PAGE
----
Tri Hoang

PhD Candidate in Economics
University of Southern California - USC

Research Interests

Applied Microeconomics
Urban Economics, Digital Economy

Curriculum Vitae

For a complete PDF version, please click [here]

Research Interests

Urban economics, real estate and housing, digital economy, applied microeonomics


2019-2024    University of Southern California
       Ph.D., Economics (expected)
2015-2019    New York University
       B.A., Economics with honors
       B.S., Mathematics


Work in progress

Buy now with 1-Click: Spatial Impacts of E-commerce
[show abstract] [paper]
Over the past decade, e-commerce has significantly transformed how we access con- sumption: with just a few clicks, consumers in many urban areas can purchase and have their orders delivered to their doorsteps within a day or two, sometimes even within just a few hours, without having to visit the stores. How does this experience shape our cities and what are the welfare implications of e-commerce? I study this question in the context of the United States, exploiting the staggered rollout of Amazon fulfillment cen- ters across metropolitan areas as a proxy for local e-commerce expansion. I find that, in the years following e-commerce expansion, neighborhoods that were previously less accessible to retail amenities experience an increase in home values, rents, and service amenities. This effect is not driven by gentrification or sorting of residents into these neighborhoods, nor is it explained by the spillover impacts of increased employment due to large warehouse openings. Building upon the reduced-form evidence, I employ a quantitative spatial model to assess the welfare and distributional consequences of e-commerce. The analysis shows that FC entry reduces the cost of online shopping by 58% and lowers the local retail price index by 0.6 points. Taken together, my quan- tification estimates that the average renter gains $113 per month, while the average homeowner benefits twice as much at $200 per month from e-commerce, thanks to cap- ital gains. Residents in historically less accessible locations enjoy higher surplus than those in more accessible locations, and residents in larger cities see the highest welfare gains. This result suggests that while e-commerce expansion induces a decentralization effect within cities, it amplifies the agglomeration benefits across cities.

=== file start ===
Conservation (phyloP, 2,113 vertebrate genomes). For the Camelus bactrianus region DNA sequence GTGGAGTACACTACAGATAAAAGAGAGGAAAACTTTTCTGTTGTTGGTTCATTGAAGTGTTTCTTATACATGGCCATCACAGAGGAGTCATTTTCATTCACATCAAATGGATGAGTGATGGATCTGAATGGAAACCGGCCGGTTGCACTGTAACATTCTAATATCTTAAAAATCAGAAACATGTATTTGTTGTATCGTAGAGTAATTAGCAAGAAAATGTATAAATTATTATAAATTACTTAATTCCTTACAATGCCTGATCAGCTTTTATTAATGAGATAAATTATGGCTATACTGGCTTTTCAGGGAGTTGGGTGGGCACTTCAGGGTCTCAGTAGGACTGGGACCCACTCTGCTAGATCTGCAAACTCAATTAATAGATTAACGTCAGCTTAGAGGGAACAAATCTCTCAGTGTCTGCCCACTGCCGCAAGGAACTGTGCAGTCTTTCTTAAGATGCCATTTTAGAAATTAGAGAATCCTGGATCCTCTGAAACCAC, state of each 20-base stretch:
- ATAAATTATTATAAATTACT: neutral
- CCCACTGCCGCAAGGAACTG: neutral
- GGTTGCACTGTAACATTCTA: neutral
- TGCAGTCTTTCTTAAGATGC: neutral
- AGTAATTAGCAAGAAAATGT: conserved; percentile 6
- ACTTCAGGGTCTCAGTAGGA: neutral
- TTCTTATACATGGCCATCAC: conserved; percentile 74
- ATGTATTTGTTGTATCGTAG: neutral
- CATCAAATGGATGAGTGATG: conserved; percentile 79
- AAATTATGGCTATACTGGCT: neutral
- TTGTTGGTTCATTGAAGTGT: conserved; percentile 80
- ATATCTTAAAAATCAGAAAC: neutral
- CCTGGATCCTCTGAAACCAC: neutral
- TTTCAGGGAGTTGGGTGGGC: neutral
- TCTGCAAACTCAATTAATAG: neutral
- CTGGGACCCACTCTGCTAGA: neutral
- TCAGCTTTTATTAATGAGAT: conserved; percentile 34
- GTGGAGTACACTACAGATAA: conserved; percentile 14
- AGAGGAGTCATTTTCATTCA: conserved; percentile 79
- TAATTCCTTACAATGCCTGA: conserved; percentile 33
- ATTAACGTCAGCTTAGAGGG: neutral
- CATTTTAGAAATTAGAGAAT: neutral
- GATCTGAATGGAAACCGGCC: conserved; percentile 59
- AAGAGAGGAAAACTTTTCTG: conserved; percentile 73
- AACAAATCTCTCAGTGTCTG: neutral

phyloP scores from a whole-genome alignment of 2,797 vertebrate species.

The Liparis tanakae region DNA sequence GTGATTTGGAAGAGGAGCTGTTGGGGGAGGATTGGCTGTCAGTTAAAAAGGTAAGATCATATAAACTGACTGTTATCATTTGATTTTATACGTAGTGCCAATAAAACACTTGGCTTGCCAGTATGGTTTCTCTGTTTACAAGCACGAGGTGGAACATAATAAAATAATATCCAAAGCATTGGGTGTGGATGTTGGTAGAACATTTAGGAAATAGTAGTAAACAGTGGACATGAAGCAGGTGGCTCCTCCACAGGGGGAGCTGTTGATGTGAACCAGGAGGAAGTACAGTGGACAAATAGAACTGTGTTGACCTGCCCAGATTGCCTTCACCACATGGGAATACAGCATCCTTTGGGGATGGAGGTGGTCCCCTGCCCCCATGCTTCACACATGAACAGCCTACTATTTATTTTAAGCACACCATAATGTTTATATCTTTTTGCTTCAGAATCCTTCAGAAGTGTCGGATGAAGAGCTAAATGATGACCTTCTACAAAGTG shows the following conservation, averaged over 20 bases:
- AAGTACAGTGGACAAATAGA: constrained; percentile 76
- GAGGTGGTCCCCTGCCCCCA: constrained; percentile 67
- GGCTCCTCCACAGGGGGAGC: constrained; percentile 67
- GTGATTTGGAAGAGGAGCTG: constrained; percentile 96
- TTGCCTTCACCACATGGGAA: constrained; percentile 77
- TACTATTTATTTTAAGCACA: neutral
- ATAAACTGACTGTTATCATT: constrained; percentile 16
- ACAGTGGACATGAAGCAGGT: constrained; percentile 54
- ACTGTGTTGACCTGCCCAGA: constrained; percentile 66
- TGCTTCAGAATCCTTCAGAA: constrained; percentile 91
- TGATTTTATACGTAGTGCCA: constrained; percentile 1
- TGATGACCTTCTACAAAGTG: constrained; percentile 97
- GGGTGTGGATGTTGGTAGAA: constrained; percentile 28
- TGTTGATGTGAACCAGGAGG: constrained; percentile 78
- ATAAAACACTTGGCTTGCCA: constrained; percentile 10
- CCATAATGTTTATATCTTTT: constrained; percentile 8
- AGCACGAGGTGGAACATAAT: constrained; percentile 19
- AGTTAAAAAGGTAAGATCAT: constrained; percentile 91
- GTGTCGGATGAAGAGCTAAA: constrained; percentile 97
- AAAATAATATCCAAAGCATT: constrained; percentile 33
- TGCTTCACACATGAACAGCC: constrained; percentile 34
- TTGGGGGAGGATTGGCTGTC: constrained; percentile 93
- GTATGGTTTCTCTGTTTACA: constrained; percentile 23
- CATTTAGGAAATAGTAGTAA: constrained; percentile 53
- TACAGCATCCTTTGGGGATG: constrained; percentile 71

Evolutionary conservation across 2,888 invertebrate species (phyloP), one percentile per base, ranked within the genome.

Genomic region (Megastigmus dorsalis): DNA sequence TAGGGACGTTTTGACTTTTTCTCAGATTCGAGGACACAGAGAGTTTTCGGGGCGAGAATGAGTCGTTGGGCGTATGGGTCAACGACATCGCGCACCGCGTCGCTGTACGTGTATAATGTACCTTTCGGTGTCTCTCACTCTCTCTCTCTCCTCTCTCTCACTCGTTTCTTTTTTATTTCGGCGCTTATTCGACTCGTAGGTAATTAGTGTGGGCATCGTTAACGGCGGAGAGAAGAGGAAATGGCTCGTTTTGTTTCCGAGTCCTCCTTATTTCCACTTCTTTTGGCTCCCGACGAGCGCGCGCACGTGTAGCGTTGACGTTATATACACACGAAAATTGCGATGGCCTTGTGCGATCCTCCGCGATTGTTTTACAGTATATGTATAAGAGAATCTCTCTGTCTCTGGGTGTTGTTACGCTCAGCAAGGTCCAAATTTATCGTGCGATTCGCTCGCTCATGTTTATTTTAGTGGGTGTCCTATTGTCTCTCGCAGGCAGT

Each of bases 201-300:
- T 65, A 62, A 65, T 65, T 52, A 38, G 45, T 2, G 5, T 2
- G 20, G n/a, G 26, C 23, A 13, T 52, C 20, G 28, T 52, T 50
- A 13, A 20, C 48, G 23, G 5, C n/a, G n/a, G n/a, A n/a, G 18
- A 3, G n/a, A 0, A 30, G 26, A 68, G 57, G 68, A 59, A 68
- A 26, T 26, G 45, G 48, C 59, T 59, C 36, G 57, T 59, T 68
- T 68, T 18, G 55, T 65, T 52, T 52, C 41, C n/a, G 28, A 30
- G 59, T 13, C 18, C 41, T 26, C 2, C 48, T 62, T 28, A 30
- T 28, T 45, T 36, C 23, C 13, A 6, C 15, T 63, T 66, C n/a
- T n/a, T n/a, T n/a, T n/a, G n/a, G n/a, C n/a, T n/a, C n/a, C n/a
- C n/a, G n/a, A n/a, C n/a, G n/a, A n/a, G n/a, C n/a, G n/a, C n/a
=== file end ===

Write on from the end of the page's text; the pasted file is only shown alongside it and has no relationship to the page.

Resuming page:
Do the poor get priced out of popular Airbnb communities?
[show abstract] [paper]
How does Airbnb, or short-term rentals in general, impact neighborhoods? Does Airbnb gentrify neighborhoods or does it simply displace local, particularly low-income, residents? While these questions have important implications for urban policies, there are surprisingly limited research done by economists to answer them. By exploiting shift-share IV estimation strategy and using LA County public school enrollment and publicly available data to proxy for neighborhood demographic composition and quality, I find evidence that an increase in Airbnb penetration would lead to displacement of low-income residents while there is little evidence of gentrification in the sense that Airbnb-penetrated neighborhoods become highly desirable and attract new high-income residents. I suggest that the underlying displacement mechanism is Airbnb-induced rent increase due to supply-inelastic housing units being reallocated from the long-term to short-term rental markets, which would likely hurt low-income residents the most. My estimates are robust to alternative specifications, including quasi-experimental designs exploiting timing and spatial variation in the implementation of home-sharing ordinances across LA County cities. This paper, to the best of my knowledge, is the first to provide evidence on the displacement impacts of short-term rentals.


I have served as Teaching Assistant for the following courses at USC

ECON-203    Principles of Microeconomics

ECON-318    Introduction to Econometrics   

ECON-603    PhD Microeconomic Theory

Several past students' comments — [show]

I just wanted to say thank you for a great semester! The TA sessions were helpful and overall I feel that I learned well in the class.

The most valuable aspect was being able to reach out for help.

The instruction and interactivity of the lessons really motivated me to do the work I was given.

I believe the practice problems we worked through in our discussion course were helpful in understanding the course material. Often times it is hard to understand the professor, Tri really helped me gain a more in depth understanding of the material.

Thank you for being my TA this semester. I could always tell you put a lot of effort into preparing for our discussions and appreciated that you would make them more interactive. Thanks again!

Very informative.

About Me

Thank you for visiting my website.

I am an applied economist in the making with research interests in urban economics, real estate and housing, as well as topics broadly in applied microeconomics. My ongoing research explores the impacts of the digital economy on cities, urban structures, and quality of life.

I am grateful to be advised by Professor Matthew E. Kahn. I am lucky to be inspired by the talents and kindness of many of my fellow USC PhD students.

I was born and grew up in Huế, Vietnam. Prior to coming to Los Angeles, I have also lived in New York, as well as Phuket, Thailand and Shanghai, China. During my free time, I enjoy hiking and making amateur music videos. I have a featured personal profile [here].

My first name Tri is pronouced similar to "tree." You may click [here] to hear my name.